Mr Theleen said his grandfather’s family maintained close links with Anne-Marie after the war. She was a bridesmaid at his mother’s wedding, and he consequently stayed in contact with her daughter who lives in the Netherlands near the North Sea .
He believed that Mr van den Bergh might also have stirred up animosity, leading to possible retribution against him, due to his business links with German art dealer Alois Miedl who sold Jewish art treasures to the Germans including Luftwaffe chief Hermann Göring.
Anne-Marie was held by the Nazis for nine days on suspicion of being a Jew after being seized at a railway station in Rotterdam on her way into hiding at the home of Mr Theleen’s grandfather Leo Bastiaensen – who was a headteacher – and his family in Sprundel near the Dutch city of Breda.
She followed her father’s advice by quoting Miedel’s name to her captors and was eventually released, according to her daughter.
Mr van den Bergh, a prominent Jewish notary, insisted in an interview with Dutch officials after the war that Anne-Marie had been freed, simply because she did not have the letter ‘J’ on her papers.
MailOnline can also reveal that Mr van den Bergh lost a number of relatives in the Holocaust, potentially demolishing the theory that his family were given preferential treatment over other Jews as the war progressed.
They included his sister Zadok who died aged 61 at Auschwitz in July 1944 and a niece Millie who died aged 23 in June 1943 at an extermination camp in Sobibór, Poland.
Anne Frank famously went into hiding with her Jewish family in 1942 in the cramped annex of her father’s spice warehouse at Prinsengracht 263 where they were kept alive by employees bringing them food after German troops occupied the Netherlands.
Anne-Marie was held by the Nazis for nine days on suspicion of being a Jew after being seized at a railway station in Rotterdam on her way into hiding at the home (pictured) of Mr Theleen’s grandfather Leo Bastiaensen – who was a headteacher – and his family in Sprundel near the Dutch city of Breda
Anne-Marie was then hastily given a new hiding place by sympathetic locals at the home (pictured) of the Sadée family around 40 miles away in Breda
The hiding place of the house in Breda soon after it was discovered by the current owner. The owner of the three storey house who asked not to be named told MailOnline how he found the hiding place after buying the house five-years-ago
Anne-Marie hid in a gap between the original roof of the building and a new section of roof built when the house was extended in 1939. Above: An original sketch of the hiding place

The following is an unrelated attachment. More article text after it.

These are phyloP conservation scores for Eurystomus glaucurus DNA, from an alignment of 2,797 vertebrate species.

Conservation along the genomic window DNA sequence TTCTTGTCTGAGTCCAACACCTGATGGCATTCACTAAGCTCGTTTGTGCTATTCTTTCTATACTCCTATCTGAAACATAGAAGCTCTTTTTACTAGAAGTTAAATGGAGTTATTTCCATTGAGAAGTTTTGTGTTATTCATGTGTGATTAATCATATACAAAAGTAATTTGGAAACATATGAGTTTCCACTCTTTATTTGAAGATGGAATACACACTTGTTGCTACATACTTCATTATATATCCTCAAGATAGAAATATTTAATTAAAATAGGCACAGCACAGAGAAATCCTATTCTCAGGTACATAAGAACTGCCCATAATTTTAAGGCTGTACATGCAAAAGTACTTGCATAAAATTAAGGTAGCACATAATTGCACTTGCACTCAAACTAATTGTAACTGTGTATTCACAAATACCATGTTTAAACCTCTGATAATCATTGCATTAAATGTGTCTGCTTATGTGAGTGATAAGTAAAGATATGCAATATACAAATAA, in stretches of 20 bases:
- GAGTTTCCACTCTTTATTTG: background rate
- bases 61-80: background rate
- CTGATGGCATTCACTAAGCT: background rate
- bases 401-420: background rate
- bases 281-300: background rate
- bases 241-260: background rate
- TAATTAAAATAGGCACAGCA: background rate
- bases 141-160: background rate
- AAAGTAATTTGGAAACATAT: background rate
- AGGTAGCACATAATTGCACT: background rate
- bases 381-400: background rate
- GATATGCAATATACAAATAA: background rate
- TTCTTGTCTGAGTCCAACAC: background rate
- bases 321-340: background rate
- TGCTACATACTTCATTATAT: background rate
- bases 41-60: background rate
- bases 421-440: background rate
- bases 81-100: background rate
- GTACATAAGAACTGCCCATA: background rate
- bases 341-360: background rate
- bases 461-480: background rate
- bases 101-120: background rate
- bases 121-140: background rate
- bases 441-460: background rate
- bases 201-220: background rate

She and her sister Margot died in the Bergen-Belsen concentration camp in 1945 shortly before it was liberated by Allied forces while their mother Edith starved to death in Auschwitz.
Four members of the Van Pels family and Jewish dentist Fritz Pfeffer who had been sharing the family’s hideout also died in concentration camps. The only person from the annex to survive was Anne’s father Otto who was liberated from Auschwitz.
He published her emotion-charged diary after the war and it became a worldwide best seller with sales of 30 million copies in 70 languages.
The identity of the person who revealed the family’s hiding place has long been considered one of the most enduring mysteries of World War Two as a result of the diary’s global success.
A team of investigators including retired FBI agent Vince Pankoke launched a new effort five-years-ago to try and crack the case, using modern crime-solving techniques including artificial intelligence to sort through data and original documents.
The circumstantial evidence that the researchers relied on included the fact that Mr Van den Bergh and his family had survived the war and escaped death in concentration camps.
Many Jewish families were able to temporarily buy their freedom by buying so-called Sperre-stamps on their identification papers classifying them as indispensable.
The Jewish Council was disbanded in Amsterdam by October 1943 when the Nazis began a round-up of the city’s last remaining Jews including those with the stamp, and former council members.
Mr van den Bergh escaped the round-up by being granted Calmeyer status in September 1943 on the basis that one of his grandparents was a Gentile, meaning that he and his family should instead be identified as Aryan, or non-Jewish.
The move which happened 11 months before the Franks were arrested meant they had the letter ‘J’ for Jüdisch, or Jewish, removed from their identity cards which should have guaranteed their safety.
But around the same time, Mr van den Bergh’s business was taken off him and given to an Aryan notary.
He is said to have been possibly humiliated by the takeover and took steps to internally sabotage the business so that it was effectively inoperable.
The new owner was allegedly so furious when he found out that he successfully lobbied the SS to reverse the decision on Mr van den Bergh’s Calmeyer status.
As a result, it is believed that he and his family were forced to flee Amsterdam.